In the State of New Jersey, BYOBs are classified as any restaurant, with the owner's permission, that allows you to bring in your own alcoholic beverages limited to beer and wine only .. Hard liquor and cordials are not permissible by statute. This is not to say I and others have never practiced bringing in a bottle of vodka or any other hard liquor for our consumption pleasure, before, during or after just are not supposed to. . It's up to the location, whether or not, to let you enjoy them on their premises. Most owners will not object and look the other way, but it has been known to happen. I am also aware that many BYOBs try to circumvent the liquor laws, license purchase and provide beer and wine to their special customers....and are known to provide an after dinner cordial with coffee. It used to be any restaurant could be a BYOB by owners decision even if you were a luncheonette or diner, but there are now some towns that require food establishments to register and pay a license fee for the privilege to be a doubt another way for the local government to penalize the reatauranteur and squeeze money from the public. There is a legal loophole in New Jersey to sell wine without a liquor license for any food establishment. ..... To do so, the establishment must purchase and sell wine only from a licensed winery within the State of New Jersey only, which numbers around 30 from my recollection. Even though Anheuser-Busch has a very prominent brewery in Newark, beer does not receive the same exemption status.

                    The State of New Jersey administrates the liquor laws through The Division of Alcohol Beverage Control.,.. but it's up top the local municipalities police department to enforce any infractions

                    In this attached thread from a while back, liquor laws in the State of New Jersey were explained in some details...and with some reference to the idiosyncracies of our state's policies with regard to liquor laws, the origin of liquor licenses and why they are so expensive to own and difficult to purchase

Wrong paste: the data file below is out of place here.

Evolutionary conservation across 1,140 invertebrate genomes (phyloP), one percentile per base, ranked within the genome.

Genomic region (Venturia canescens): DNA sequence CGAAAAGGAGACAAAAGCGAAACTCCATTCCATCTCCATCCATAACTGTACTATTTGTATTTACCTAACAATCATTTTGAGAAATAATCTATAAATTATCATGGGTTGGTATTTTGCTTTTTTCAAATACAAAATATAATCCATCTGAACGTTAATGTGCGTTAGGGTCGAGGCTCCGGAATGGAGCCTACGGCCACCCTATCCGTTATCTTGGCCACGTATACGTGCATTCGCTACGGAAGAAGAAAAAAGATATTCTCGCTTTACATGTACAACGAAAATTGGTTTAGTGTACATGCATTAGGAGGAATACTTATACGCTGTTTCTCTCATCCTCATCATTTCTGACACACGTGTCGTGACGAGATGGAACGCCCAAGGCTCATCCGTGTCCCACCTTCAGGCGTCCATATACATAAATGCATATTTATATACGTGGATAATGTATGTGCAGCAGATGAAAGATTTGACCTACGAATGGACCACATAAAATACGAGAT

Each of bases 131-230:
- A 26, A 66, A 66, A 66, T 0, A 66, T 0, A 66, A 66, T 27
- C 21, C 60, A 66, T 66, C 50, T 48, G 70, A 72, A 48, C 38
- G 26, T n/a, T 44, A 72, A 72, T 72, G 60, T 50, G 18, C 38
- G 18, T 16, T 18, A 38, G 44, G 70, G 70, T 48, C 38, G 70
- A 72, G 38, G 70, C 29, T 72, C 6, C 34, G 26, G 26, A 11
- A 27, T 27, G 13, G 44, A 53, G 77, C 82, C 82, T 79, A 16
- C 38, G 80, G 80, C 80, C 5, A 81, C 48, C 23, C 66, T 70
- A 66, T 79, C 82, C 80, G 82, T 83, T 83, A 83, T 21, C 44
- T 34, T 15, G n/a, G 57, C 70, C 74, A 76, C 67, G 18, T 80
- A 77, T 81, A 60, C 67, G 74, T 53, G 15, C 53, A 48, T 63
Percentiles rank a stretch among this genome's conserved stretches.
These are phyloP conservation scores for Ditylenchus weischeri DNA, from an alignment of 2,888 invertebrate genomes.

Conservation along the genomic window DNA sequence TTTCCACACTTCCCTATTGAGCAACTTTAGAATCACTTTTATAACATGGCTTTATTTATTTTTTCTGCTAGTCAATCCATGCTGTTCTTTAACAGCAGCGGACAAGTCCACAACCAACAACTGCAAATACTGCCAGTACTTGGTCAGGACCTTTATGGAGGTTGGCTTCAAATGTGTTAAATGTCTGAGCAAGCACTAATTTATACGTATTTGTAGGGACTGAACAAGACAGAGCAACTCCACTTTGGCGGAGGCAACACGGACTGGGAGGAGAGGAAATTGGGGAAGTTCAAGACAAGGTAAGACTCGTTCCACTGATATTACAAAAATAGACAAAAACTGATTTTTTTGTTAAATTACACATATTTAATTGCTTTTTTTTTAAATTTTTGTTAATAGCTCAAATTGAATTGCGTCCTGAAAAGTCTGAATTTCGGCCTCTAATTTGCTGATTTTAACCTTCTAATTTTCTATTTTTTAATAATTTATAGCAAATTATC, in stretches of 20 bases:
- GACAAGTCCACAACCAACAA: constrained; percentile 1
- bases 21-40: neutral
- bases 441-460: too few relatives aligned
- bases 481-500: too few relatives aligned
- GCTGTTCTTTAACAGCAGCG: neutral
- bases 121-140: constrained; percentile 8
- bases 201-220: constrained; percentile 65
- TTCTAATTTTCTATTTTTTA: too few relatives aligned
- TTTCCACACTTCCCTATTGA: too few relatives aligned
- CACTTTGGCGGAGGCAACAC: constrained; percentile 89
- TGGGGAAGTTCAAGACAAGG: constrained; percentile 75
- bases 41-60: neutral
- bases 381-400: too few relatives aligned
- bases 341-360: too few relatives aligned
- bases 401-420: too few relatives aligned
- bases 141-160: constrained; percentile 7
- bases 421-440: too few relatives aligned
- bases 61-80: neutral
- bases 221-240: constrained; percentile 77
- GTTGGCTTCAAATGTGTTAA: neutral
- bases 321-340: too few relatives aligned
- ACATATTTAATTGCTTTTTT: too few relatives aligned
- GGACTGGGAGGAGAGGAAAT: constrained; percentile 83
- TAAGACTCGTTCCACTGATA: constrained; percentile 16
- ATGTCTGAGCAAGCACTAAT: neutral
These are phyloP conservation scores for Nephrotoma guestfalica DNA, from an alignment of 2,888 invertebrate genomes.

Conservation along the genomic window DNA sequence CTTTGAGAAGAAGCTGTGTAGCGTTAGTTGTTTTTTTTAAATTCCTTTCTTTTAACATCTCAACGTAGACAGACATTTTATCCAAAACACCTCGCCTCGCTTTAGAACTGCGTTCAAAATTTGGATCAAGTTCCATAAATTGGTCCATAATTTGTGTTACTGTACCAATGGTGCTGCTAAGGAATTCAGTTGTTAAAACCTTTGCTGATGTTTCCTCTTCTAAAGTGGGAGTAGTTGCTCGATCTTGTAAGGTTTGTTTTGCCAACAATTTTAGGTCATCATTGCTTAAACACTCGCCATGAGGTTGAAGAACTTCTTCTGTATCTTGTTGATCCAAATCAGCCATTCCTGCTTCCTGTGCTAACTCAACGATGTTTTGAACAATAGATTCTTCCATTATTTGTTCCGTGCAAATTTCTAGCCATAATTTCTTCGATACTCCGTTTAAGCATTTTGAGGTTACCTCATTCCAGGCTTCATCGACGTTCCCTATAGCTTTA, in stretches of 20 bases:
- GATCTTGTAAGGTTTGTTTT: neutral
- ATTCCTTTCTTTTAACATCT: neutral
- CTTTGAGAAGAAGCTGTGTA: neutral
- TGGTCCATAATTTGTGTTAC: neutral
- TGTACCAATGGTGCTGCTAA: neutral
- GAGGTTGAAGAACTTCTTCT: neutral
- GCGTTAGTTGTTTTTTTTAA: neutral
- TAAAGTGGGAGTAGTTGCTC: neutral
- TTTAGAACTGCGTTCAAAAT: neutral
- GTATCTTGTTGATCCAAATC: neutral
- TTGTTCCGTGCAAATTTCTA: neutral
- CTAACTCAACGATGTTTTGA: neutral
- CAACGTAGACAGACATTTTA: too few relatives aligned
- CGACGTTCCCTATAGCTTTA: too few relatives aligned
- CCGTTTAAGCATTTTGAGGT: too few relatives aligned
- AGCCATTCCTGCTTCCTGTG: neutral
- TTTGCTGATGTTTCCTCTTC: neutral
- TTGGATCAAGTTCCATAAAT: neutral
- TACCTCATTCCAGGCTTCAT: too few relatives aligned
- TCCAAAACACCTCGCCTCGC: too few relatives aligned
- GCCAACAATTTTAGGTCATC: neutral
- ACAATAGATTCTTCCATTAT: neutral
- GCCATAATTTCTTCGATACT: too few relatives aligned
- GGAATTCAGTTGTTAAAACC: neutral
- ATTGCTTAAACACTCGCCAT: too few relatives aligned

2. re: fourunder

                    This is not a matter of tradition. It is illegal to charge a corkage fee in the Garden State. "The restaurant can supply glasses, ice, etc., but may not impose a cover, corkage or service charge." Source:

                    1. re: WillisWasabi

                      Sorry to disagree, but it is not illegal to charge a corkage fee in New Jersey....provided if you have a Consumption license that is in good standing.

                      What you cite only applies to BYOBs and true, it's coded by statute....but many places have tried to sneak in the cover under the guise of other services....even that dump in Cape May called 410 Bank Street.

                      1. re: fourunder

                        Ok which one of my fellow Jersey knuckleheads left the back door on the Jersey board opened? Look what happened, Seal got out and wandered over hear to post, I've told you peeps we gotta stick together , keep an eye out for each other!

                        Nice explanation Four, to simplify it my understanding has been in NJ, you can only profit from the sale -or-consumption of booze if you have a license. Thus, no license no corkage fee, otherwise you are profiting from the consumption of the alcohol in your premises.

                        1. re: jrvedivici

                          Very true....I would further add that some BYOBs try to skirt the issue by having Wine Tasting Dinners for X dollar amount for food samples are free. I usually rat these places out and bring it to the attention of ABC enforcement when I see them advertised....who has explained to me these organized events are not permissible. It's also illegal to mention the fact and advertise you are a BYOB. A few years back on, there was someone from a wine club who worked for a wind distributor who promoted these events strictly at BYOs and I told him he should be ashamed of himself for not doing these events at licensed establishments. He was okay with selling his product to license holders,,,,but he was too ignorant to support the very same with these dinner events.